Rebolledo, Rolando; Sergio A. Navarrete; Sonia Kefi; Sergio Rojas and Pablo A. Marquet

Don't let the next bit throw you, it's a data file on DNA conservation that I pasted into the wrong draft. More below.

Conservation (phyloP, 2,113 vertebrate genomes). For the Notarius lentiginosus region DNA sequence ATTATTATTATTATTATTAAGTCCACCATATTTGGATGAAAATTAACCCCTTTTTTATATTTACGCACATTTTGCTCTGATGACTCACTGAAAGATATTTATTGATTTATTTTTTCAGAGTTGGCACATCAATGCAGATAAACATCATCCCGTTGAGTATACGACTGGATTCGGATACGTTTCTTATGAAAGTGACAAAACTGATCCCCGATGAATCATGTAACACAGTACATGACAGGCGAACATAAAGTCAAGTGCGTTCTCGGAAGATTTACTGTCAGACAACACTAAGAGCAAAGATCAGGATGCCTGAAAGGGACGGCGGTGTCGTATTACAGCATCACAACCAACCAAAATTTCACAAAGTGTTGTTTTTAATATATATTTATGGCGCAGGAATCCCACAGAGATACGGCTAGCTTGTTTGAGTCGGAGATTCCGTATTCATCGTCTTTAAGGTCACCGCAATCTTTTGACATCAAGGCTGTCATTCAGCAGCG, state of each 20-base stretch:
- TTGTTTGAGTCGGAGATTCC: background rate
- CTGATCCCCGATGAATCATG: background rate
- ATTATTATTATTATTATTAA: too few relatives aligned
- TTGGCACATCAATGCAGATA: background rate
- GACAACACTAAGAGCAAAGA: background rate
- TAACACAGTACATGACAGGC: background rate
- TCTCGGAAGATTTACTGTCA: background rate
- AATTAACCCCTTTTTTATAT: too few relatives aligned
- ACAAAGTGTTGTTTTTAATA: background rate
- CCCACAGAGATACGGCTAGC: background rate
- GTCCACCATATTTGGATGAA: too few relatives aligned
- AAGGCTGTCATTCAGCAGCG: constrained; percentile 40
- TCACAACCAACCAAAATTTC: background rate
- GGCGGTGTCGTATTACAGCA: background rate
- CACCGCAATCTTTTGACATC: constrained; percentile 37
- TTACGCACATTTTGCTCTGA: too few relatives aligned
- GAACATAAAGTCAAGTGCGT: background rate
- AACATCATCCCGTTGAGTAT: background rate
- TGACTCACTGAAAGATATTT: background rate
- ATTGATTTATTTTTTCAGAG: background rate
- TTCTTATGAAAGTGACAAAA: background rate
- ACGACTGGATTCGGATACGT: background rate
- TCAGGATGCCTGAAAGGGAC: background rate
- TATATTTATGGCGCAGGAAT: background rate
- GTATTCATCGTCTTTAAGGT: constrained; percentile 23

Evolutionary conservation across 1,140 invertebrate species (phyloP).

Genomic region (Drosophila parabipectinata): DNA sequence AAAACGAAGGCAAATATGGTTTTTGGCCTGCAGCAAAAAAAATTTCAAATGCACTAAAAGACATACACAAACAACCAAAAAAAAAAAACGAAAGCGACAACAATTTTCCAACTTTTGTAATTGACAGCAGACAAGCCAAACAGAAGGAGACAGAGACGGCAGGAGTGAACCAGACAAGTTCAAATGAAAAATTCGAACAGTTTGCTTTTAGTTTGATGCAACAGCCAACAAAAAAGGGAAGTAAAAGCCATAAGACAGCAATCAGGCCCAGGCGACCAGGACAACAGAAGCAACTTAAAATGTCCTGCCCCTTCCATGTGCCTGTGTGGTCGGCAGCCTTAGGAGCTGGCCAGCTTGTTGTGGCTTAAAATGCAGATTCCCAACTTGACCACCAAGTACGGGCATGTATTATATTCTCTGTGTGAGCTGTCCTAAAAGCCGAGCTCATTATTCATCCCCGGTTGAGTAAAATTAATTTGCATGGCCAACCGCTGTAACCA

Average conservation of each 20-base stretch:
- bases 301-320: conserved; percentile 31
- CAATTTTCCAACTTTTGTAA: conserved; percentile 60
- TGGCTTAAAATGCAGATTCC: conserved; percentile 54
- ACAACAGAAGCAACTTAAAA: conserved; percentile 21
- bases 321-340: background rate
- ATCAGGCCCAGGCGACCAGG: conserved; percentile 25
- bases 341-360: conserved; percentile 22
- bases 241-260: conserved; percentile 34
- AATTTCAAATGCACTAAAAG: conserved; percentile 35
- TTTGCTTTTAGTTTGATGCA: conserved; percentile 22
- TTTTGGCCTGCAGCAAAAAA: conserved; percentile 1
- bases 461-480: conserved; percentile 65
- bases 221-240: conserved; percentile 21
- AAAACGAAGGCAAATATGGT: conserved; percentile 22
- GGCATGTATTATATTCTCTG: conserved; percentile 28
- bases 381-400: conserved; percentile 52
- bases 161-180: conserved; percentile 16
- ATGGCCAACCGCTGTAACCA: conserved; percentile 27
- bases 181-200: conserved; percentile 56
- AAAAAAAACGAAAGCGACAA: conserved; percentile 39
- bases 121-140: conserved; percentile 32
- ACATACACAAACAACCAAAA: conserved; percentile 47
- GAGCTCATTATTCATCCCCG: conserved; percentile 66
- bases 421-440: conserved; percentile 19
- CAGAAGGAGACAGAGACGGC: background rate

Biological diversity is essential for the maintenance of the ecosystem functions that support life on the planet. Inherent to this diversity is the seemingly endless way in which the biological entities of a natural system interact and affect each other at local and regional scales, conforming complex ecological networks permeable to external forcing. Existing approaches to capture and model such complexity typically make unrealistic or excessively restrictive assumptions. Here we use concepts from open dynamical systems and metacommunity theory to develop a framework in which the system dynamics is a function of both interspecific interactions in the focal system (e.g., a local community of coexisting species) and unobserved biotic and abiotic interactions with the local and regional environment (e.g., the metacommunity). Species in the focal system interact through direct exchanges of biomass (i.e., trophic interactions), as well as through altering the acquisition and/or transformation of biomass by other species (nontrophic interactions). Interactions are affected by environmental fluctuations and by migration and emigration processes, which can take place at different time scales and can be modeled by stochastic differential equations driven by a mixture of continuous and discontinuous processes. In this manner, the proposed framework provides a wider and more flexible representation of the complexity of ecological systems, in comparison with the closed-system paradigm that isolates the system from the environment. Because the core model explicitly recognizes the existence of local and regional processes, it is also a natural starting point to examine spatially structured networks.